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Review: Reflektor by Arcade Fire

Until yesterday, I had no idea who Arcade Fire were, but Amazon told me I might like them, so I went to have a look and emerged from the experience with a digital copy of Reflektor.

Every Saturday I get up and think, “It’s running morning.”  On weekdays I get up and think, “I could do some yoga.”  Sometimes I even get up and do some.  Usually I stay in bed until it’s too late.  This morning I got up and thought “Great!  I can listen to Arcade Fire again and dance!”  OK, it’s not running, it’s not yoga (which is actually quite hard work, all that shifting your body weight around) and it’s not high impact aerobics BUT on the other hand, it’s something I actually want to do, which has to be worth quite a bit.

So, clearly it’s catchy and tuneful, which I like.  I can’t be doing with this industrial type of dance, like the metallic clash of knives banging against each other, or the scrape of aircraft manoeuvring about within hangars.

Reflektor is a two disc album since at 75 minutes, it’s one minute too long to fit onto one CD.  Considering that over one minute’s worth of this is silence, leading to the “hidden” tracks, this is more of a statement than a practicality. On the Internet, I learn that Reflektor is a concept album.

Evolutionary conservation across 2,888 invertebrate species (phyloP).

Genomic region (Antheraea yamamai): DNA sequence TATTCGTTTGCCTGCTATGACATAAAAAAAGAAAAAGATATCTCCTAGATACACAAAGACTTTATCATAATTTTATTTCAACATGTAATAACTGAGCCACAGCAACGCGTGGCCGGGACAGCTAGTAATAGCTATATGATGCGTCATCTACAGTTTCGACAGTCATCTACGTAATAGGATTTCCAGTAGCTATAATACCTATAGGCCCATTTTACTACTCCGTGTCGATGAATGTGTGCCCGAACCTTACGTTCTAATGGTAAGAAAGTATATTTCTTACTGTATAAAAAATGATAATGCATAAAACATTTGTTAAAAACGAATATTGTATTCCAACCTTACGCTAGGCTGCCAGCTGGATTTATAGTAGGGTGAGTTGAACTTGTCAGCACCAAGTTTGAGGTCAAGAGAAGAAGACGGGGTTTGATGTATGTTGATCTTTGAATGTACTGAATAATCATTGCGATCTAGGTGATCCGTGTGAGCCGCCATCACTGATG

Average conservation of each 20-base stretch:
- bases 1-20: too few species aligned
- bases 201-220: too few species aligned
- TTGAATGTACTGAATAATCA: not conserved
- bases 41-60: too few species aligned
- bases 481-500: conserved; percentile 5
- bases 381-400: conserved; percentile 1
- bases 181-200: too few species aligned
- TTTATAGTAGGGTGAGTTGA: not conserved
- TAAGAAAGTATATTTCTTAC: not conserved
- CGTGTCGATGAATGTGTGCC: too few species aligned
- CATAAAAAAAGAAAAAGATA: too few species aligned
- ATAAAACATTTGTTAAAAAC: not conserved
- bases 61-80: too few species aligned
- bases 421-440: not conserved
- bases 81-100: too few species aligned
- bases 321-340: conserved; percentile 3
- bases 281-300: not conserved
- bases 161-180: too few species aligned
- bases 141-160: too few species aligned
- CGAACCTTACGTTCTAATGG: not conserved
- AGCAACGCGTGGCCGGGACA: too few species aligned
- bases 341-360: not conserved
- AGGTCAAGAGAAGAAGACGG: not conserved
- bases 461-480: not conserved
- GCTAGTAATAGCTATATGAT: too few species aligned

What’s the concept?  Well, songs 9 and 10 are called Awful Sound (Oh Eurydice) and It’s Never Over (Hey Orpheus), and there’s a statue of the two of them on the front of the album – Eurydice being a wood nymph and Orpheus her husband, who followed her down into the Underworld when she died to bring her back.  The only thing he had to remember was not to look at her until she had returned. However, doubting her, he looked back just before they got back to daylight and she vanished back into the Underworld.

12 is called Afterlife, and 13, the last track, Supersymmetry (with some ghostly, mysterious sounds aka “bonus tracks” attached to the end). So there’s definitely a theme going there. What exactly it is, I don’t know. The first few tracks are more worldly and modern, for example, Flashbulb Eyes clearly refers to the press and our relationship with it, and an interpretation of We Exist is that it is a musician’s lament to the impersonal way in which bands are treated by reviewers and indeed the public. However I think it would be uncharitable to take this as the only interpretation. I do like ambiguous lyrics and there are myriads of theories going on at the wonderful discussion site .

Opening track Reflektor could be taken as a musing on the dominance of technology in our lives above reality, or about the relationship between artist, art and observer. Personally, I like the way the lyrics fit in with the Eurydice/Orpheus myth, with their talk about life and death, darkness and light, and the sentiment that if one can’t find what one wants in Heaven, then Heaven is not worth caring about. I also think that in the constant repetition of “you were just a reflektor” rather than “the connector” the song is saying something about illusion and what it is to be deceived. This is similar to Plato’s argument in his Symposium, that the gods had tricked Orpheus all along and had only sent him away with an apparition.